2. State Appliance Standards (released in AEO2009)

    Reports and Publications (EIA)

    2009-01-01

    State appliance standards have existed for decades, starting with Californias enforcement of minimum efficiency requirements for refrigerators and several other products in 1979. In 1987, recognizing that different efficiency standards for the same products in different states could create problems for manufacturers, Congress enacted the National Appliance Energy Conservation Act (NAECA), which initially covered 12 products. The Energy Policy Act of 1992 (EPACT92), EPACT2005, and EISA2007 added additional residential and commercial products to the 12 products originally specified under NAECA.

  3. Non-intrusive appliance monitor apparatus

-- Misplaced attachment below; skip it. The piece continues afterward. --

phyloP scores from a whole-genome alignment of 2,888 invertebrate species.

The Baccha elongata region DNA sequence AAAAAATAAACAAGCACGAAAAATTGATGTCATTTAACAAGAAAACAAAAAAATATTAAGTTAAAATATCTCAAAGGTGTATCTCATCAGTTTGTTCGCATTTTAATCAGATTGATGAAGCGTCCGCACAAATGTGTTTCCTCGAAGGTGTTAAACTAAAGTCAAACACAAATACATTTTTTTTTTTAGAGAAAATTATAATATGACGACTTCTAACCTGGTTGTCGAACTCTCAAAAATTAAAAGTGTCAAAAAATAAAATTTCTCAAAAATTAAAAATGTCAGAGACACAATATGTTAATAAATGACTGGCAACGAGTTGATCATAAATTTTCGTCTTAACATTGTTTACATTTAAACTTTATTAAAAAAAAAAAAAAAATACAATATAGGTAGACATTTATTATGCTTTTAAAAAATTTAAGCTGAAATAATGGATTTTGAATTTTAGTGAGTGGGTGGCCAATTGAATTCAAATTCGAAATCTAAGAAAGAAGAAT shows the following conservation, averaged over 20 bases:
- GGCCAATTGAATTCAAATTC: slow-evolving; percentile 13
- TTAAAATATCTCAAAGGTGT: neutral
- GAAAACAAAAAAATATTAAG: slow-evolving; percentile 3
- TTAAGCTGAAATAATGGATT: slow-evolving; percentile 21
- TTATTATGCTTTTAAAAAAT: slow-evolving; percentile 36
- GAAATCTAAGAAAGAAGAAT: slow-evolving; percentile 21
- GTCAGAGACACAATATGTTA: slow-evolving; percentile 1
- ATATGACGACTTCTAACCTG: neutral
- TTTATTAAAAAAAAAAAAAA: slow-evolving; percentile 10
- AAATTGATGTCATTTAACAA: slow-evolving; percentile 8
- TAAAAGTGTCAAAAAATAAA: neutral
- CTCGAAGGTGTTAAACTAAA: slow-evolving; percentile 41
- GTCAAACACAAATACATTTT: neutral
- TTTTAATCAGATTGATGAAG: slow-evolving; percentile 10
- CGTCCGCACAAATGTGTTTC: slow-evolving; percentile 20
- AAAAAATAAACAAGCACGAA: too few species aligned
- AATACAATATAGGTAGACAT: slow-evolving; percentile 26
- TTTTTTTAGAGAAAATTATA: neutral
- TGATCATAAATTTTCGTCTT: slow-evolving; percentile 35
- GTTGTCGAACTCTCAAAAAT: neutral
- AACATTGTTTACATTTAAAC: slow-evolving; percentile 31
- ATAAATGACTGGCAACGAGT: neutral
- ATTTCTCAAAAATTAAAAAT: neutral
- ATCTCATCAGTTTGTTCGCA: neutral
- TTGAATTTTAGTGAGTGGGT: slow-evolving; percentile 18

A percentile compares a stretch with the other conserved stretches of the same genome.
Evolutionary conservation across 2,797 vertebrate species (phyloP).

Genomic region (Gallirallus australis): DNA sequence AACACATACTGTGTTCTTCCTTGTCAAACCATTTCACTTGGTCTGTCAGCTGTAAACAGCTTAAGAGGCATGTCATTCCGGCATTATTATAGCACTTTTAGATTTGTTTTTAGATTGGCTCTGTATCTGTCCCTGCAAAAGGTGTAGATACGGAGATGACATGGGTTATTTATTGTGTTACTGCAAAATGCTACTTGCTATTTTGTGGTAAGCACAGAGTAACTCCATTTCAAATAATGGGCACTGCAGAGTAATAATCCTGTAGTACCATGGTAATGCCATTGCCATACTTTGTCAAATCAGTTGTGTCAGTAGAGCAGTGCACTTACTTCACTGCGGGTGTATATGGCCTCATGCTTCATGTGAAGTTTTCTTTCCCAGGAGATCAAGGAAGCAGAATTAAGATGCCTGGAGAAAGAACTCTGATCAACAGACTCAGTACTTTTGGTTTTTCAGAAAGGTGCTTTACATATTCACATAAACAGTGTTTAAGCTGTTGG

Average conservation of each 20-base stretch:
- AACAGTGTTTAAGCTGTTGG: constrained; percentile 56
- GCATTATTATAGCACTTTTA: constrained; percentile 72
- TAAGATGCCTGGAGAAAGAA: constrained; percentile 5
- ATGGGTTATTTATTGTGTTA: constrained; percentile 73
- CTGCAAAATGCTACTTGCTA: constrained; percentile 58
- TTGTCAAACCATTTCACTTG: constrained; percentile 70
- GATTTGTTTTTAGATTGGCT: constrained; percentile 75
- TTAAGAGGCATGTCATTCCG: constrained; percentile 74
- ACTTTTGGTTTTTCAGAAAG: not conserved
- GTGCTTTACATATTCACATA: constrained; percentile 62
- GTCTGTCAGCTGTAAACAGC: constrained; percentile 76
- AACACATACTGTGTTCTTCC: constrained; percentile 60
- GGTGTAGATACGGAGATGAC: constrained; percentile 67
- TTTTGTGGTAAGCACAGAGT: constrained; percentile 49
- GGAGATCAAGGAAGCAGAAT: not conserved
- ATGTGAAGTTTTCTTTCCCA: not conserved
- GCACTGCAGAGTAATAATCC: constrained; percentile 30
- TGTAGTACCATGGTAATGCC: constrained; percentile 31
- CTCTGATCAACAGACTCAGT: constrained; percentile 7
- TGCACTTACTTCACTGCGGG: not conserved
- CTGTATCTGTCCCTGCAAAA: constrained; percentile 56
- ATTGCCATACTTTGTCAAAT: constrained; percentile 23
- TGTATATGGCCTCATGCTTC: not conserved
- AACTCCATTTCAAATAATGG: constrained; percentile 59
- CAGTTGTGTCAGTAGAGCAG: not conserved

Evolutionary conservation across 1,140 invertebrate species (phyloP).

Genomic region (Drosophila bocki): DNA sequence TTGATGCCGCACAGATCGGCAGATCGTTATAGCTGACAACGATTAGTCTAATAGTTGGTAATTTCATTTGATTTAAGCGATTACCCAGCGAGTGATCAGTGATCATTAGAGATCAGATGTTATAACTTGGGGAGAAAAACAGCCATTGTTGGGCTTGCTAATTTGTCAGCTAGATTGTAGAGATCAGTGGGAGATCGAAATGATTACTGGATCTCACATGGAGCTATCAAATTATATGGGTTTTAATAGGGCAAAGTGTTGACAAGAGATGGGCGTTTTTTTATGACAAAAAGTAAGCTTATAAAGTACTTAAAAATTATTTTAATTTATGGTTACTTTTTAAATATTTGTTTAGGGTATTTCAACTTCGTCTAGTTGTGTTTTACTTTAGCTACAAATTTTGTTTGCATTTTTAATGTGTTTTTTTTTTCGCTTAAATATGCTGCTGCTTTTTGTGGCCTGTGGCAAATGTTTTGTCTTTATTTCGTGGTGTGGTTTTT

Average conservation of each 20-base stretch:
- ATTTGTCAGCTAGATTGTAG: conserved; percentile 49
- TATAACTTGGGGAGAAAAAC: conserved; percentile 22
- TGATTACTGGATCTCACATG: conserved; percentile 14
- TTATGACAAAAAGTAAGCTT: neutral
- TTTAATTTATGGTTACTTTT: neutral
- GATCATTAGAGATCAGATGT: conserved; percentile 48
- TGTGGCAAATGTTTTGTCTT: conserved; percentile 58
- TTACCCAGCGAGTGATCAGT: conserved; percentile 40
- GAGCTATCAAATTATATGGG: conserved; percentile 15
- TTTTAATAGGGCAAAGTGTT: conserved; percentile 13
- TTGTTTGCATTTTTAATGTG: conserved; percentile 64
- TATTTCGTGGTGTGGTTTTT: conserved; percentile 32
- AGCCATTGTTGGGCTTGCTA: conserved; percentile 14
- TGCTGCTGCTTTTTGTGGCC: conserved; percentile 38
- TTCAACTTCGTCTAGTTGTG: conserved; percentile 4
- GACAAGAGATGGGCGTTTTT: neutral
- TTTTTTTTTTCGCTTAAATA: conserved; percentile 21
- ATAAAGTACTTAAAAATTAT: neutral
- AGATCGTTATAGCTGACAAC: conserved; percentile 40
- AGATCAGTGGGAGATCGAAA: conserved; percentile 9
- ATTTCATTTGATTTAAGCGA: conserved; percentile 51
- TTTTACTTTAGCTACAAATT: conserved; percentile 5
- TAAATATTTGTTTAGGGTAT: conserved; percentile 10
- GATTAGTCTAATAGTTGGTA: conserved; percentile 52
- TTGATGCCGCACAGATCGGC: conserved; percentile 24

DOE Patents [OSTI]

    Hart, George W. (Natick, MA); Kern, Jr., Edward C. (Lincoln, MA); Schweppe, Fred C. (Carlisle, MA)

    1989-08-15

    A non-intrusive monitor of energy consumption of residential appliances is described in which sensors, coupled to the power circuits entering a residence, supply analog voltage and current signals which are converted to digital format and processed to detect changes in certain residential load parameters, i.e., admittance. Cluster analysis techniques are employed to group change measurements into certain categories, and logic is applied to identify individual appliances and the energy consumed by each.

  4. Non-intrusive appliance monitor apparatus

    DOE Patents [OSTI]

    Hart, G.W.; Kern, E.C. Jr.; Schweppe, F.C.

    1989-08-15